17. Plasma welding equipment

  18. Plasma welding equipment DCEN for most welding applications AC (usually square wave) for aluminium and magnesium alloys pulsed current for better profile and weld bead shape drooping characteristic power source “pilot” arc is initiated using HF pilot arc ensures reliable arc starting and it obviates the need for HF high OCV required (50 - 200 V) additional interlocks to detect low gas flow, loss of coolant, etc no need for arc voltage control

  19. Plasma welding torch Torch body Tungsten electrode Water cooled copper nozzle Shielding gas cup

  20. Plasma welding torch operates at very high temperatures  cooling is mandatory heavy and bulky  limitations on hand held torches alignment, setting, concentricity of tungsten electrode needs precision

  21. Gases for plasma welding • Argon for carbon steel, titanium, zirconium, etc • Hydrogen increase heat  Argon + (5-15%) Hydrogen for stainless steel, Nickel alloys, Copper alloys • Argon + Helium mixtures (min 40%) give a hotter arc but reduces torch life • Shielding gases as for TIG • shielding gas flow rate 10-30 l/min • back purge as for TIG (also for keyhole)

  22. PAW advantages improved arc stability at very low currents greater energy concentration  higher welding speed narrower beads  less distortion (as much as 50%) tungsten electrode is recessed inside the torch  no danger of tungsten inclusions increased torch stand-off distance makes the weld pool much easy to control arc column is cylindrical  easier out-of-position welding very deep penetration (keyhole)  reduced weld time square butt joint  reduced machining costs plasma gas flushing through the open keyhole helps remove gases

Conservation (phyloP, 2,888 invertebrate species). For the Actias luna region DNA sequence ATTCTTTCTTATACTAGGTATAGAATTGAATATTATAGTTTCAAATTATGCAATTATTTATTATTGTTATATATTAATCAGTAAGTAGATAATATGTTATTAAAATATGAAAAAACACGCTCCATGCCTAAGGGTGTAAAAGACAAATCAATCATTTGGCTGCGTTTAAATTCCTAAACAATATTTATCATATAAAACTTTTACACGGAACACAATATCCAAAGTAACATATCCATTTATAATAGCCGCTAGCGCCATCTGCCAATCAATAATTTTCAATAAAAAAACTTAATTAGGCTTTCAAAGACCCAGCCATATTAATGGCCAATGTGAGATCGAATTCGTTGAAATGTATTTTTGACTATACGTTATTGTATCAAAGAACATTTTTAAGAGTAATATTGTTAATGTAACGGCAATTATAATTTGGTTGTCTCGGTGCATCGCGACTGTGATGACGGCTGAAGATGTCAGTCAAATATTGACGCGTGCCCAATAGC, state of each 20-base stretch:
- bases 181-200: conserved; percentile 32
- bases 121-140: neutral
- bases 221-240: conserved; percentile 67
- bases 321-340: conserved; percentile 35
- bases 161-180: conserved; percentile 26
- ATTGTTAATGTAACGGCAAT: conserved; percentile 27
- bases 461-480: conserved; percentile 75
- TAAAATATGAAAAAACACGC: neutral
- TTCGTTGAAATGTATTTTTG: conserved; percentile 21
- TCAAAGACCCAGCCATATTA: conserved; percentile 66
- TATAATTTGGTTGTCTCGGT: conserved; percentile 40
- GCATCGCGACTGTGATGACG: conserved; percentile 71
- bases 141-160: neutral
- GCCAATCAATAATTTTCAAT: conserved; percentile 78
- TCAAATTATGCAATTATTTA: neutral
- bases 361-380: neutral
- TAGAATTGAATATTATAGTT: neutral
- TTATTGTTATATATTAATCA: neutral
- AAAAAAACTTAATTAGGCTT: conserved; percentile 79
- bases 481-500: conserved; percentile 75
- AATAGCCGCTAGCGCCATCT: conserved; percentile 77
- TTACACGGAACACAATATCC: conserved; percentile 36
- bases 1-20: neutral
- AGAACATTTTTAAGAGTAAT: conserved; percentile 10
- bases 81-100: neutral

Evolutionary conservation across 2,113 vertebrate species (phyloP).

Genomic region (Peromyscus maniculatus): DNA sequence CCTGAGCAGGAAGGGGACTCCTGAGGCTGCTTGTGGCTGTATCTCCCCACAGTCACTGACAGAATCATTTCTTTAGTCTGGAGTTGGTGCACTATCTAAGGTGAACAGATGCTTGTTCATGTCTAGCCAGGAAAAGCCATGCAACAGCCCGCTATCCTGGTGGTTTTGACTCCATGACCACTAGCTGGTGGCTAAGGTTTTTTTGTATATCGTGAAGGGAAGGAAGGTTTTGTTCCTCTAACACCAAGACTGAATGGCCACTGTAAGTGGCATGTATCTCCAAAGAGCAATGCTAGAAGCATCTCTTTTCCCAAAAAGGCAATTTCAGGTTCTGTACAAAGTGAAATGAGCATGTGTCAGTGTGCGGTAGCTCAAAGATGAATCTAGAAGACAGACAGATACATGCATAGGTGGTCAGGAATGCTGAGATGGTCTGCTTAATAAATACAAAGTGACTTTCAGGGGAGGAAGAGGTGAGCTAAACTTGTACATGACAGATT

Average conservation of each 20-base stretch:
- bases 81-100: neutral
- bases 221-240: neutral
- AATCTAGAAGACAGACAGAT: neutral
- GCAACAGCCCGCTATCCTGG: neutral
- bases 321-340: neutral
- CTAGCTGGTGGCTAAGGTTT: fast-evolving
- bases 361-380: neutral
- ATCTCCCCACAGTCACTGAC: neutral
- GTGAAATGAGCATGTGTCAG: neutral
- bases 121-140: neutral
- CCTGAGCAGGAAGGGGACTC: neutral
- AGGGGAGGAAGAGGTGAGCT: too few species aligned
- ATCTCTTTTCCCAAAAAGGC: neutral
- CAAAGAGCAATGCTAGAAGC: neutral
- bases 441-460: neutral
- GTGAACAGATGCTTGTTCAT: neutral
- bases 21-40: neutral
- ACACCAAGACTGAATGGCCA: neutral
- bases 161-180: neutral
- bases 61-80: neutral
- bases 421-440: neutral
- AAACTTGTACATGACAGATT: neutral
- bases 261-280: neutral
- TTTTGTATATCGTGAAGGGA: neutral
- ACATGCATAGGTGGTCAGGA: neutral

23. PAW disadvantages narrow constricted arc little tolerance for joint misalignment manual plasma torches are heavier than TIG torches  difficult to manipulate more complex equipment than TIG  expensive except Al alloys, keyhole plasma is restricted to the flat position torch must be well maintained for consistent operation  costly

  24. Plasma cutting • no need to promote oxidation  no preheat • works by melting and blowing and/or vaporisation • gases: air, Ar, N2, O2, mix of Ar + H2, N2 + H2 • air plasma promotes oxidation  increased speed but special electrodes need • shielding gas - optional • applications: stainless steels, aluminium and thin sheet carbon steel

  25. Plasma cutting

  26. Plasma cutting features Advantages Limitations • Can be used with a wide range of materials • High quality cut edges can be achieved • Narrow HAZ formed • Low gas consumable (air) costs • Ideal for thin sheet and stack cutting • Low fume (underwater) process • Limited to 50mm (air plasma) thick plate • High noise especially when cutting thick sections in air • High fume generation when cutting in air • Protection required from the arc glare • High equipment and consumable costs

  27. Plasma cutting quality • tapered cut up to 6° • rounded top edge • gas swirl can reduce taper up to 2° • very smooth surface finish except aluminium and thick materials • dross is minimal • kerf width wider than oxy fuel cutting • HAZ width inverse to cutting speed • no time for chromium carbides to form • 2000 and 7000 series aluminium alloys are crack sensitive at surface

  28. Plasma cutting equipment

  29. Plasma cutting equipment • manual cutting - limited to drag along • machine cutting - stand off close tolerances • motion - CNC • power source - cc dropping characteristic • need high OCV • problems with bevels and multiheads • easy to perform interrupted cutting

  30. Plasma gouging • lower arc stream velocity • gouge is bright and clean • virtually no post cleaning required • used mainly on stainless steels and non-ferrous materials